Can Dogs Eat Gingerbread? Here’s Why They Can’t

Gingerbread is a popular treat we all come to love especially during the holidays. The combination of rich sweetness and spicy flavor is probably the reason why we couldn’t get enough of it the same way Hansel and Gretel got bewitched into entering the gingerbread house. But is it okay for us to let our beloved pooches partake of this delectable treat?

No, dogs cannot eat gingerbread. This is because many gingerbread recipes contain spices, especially nutmeg which is a ground spice containing an active ingredient called myristicin. When overconsumed, the ingredient’s toxicity to dogs can cause convulsions, nausea, palpitations, and dehydration.

Popular in Europe since the Middle Ages, gingerbreads are either served as a cake bread, a cookie formed as a gingerbread man, or as an elaborate gingerbread house. It is made from ingredients mostly safe for our dogs to consume in moderate amounts, except for the aforementioned nutmeg.

In this article, we will tackle the health risks and the early signs of poisoning regarding the consumption of gingerbread to our dogs, as well as, the healthier alternative choices we could give them as treats.

Is It Safe For Dogs To Eat Gingerbread?

While a small amount of gingerbread may not bring immediate harm, regularly giving dogs gingerbread as treats can cause them to have stomach upsets or pancreatitis.

Gingerbread is a confection usually made with preserved or fresh ginger, cinnamon, cloves, nutmeg, cardamom, star anise, brown sugar, molasses, honey, or corn syrup.

Let us examine in detail how each of these ingredients could affect our dog’s health.


What makes gingerbread so irresistible for us is the sugar content and its effect is the same to humans as to our pooches. As we all know, consuming too much of this ingredient will increase the glucose level in the blood resulting in weight gain, tooth cavities, and diabetes.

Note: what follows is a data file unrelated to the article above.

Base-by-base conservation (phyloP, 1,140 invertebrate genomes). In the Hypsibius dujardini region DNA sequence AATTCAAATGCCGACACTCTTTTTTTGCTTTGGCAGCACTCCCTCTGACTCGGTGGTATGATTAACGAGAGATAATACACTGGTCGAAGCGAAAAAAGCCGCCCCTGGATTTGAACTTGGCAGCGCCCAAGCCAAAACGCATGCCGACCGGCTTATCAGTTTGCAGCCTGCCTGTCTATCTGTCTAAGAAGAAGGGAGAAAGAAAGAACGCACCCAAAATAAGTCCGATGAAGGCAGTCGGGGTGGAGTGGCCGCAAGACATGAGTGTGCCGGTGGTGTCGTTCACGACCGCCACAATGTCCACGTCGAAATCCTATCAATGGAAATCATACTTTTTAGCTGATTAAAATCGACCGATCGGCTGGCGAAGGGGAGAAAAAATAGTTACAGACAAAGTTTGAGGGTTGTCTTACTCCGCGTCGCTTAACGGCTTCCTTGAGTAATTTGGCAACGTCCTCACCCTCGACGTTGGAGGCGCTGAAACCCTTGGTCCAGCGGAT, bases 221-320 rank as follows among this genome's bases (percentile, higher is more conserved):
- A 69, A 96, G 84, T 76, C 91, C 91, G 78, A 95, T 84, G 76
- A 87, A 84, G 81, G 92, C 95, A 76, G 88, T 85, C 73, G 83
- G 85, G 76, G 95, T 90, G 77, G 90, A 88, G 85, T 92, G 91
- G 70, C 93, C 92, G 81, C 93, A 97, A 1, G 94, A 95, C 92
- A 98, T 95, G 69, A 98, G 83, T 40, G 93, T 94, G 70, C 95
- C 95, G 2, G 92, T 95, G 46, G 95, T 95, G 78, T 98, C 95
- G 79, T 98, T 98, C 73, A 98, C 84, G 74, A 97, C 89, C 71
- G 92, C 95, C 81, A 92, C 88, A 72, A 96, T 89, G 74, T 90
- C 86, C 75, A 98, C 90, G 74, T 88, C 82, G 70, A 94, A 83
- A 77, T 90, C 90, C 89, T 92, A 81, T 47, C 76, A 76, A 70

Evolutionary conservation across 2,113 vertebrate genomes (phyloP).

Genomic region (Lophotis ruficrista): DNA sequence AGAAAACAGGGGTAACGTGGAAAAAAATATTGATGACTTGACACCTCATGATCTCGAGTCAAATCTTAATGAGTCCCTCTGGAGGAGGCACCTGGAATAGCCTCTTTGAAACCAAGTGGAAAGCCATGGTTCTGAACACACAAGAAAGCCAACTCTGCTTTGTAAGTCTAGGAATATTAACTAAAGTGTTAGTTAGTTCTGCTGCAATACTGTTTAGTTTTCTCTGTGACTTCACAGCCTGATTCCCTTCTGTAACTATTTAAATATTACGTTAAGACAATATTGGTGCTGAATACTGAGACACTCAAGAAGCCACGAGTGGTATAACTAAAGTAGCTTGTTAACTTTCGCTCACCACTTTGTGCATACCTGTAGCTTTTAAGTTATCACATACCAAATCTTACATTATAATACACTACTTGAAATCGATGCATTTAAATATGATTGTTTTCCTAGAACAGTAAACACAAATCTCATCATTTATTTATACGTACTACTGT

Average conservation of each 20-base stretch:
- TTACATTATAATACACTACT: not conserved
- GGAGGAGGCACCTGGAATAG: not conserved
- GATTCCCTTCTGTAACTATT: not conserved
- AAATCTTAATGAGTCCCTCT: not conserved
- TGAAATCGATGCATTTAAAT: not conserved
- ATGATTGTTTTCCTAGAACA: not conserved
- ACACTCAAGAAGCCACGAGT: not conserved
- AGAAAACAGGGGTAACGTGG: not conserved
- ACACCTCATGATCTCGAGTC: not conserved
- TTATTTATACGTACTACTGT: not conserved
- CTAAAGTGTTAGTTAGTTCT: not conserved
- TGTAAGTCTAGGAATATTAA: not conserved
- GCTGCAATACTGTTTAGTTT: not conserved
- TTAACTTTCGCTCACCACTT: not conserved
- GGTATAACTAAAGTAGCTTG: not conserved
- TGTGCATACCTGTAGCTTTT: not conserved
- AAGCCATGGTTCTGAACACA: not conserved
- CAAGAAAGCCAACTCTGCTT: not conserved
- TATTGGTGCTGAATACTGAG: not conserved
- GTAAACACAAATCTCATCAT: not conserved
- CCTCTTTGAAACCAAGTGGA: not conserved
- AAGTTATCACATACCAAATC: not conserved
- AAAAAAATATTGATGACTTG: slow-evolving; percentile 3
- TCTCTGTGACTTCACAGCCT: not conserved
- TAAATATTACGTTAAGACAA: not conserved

Some recipes call for corn syrup to sweeten the cake but it is no better than regular white or brown sugar since corn syrup also has a high glycemic index.


Butter is another main ingredient of this confection, and is mostly made of saturated fats. It is not toxic to dogs but too much consumption can also lead to obesity and pancreatitis.

All-Purpose Flour

Wheat flour is usually used for gingerbread and for some dogs it can trigger some allergies especially if they are gluten intolerant. A better alternative is a gingerbread that has whole wheat flour which contains more protein, fiber, and antioxidants.


This being a gingerbread, ginger is naturally one of the main ingredients. Ginger provides a slew of health benefits like anti-inflammation and anti-cancer properties due to a compound called gingerol.

The safe amount of ginger is based on the size of your pooch, which is roughly between ¼ and ¾ teaspoon of fresh ginger.


One ingredient you should avoid giving your pooch is nutmeg, a seed or ground spice type. This spice is usually added to gingerbread to add a layer of sweetness and it blends well with cinnamon.

The aromatic compound present in this spice is myristicin that is considered toxic to animals, and a large intake of this compound can cause hallucinations, disorientation, increased heart rate, and seizures.


Cinnamon is a safe spice for dogs and is considered non-toxic. It is known to increase their energy and boost brain function. It also has anti-fungal properties that protect it from yeast infections.

When using cinnamon, it is recommended to use the Ceylon variety rather than the Cassia variety since the former contains less coumarin that promotes blood thinning.

Other Spices

Allspice and cloves are also two spices found in gingerbread. While they are used sparingly on gingerbread, they both contain the compound eugenol that is found to cause liver toxicity in cats.

Other ingredients found in some gingerbread recipes are star anise that is known to make dogs hyper.

What Should I Do If My Dog Eats Gingerbread?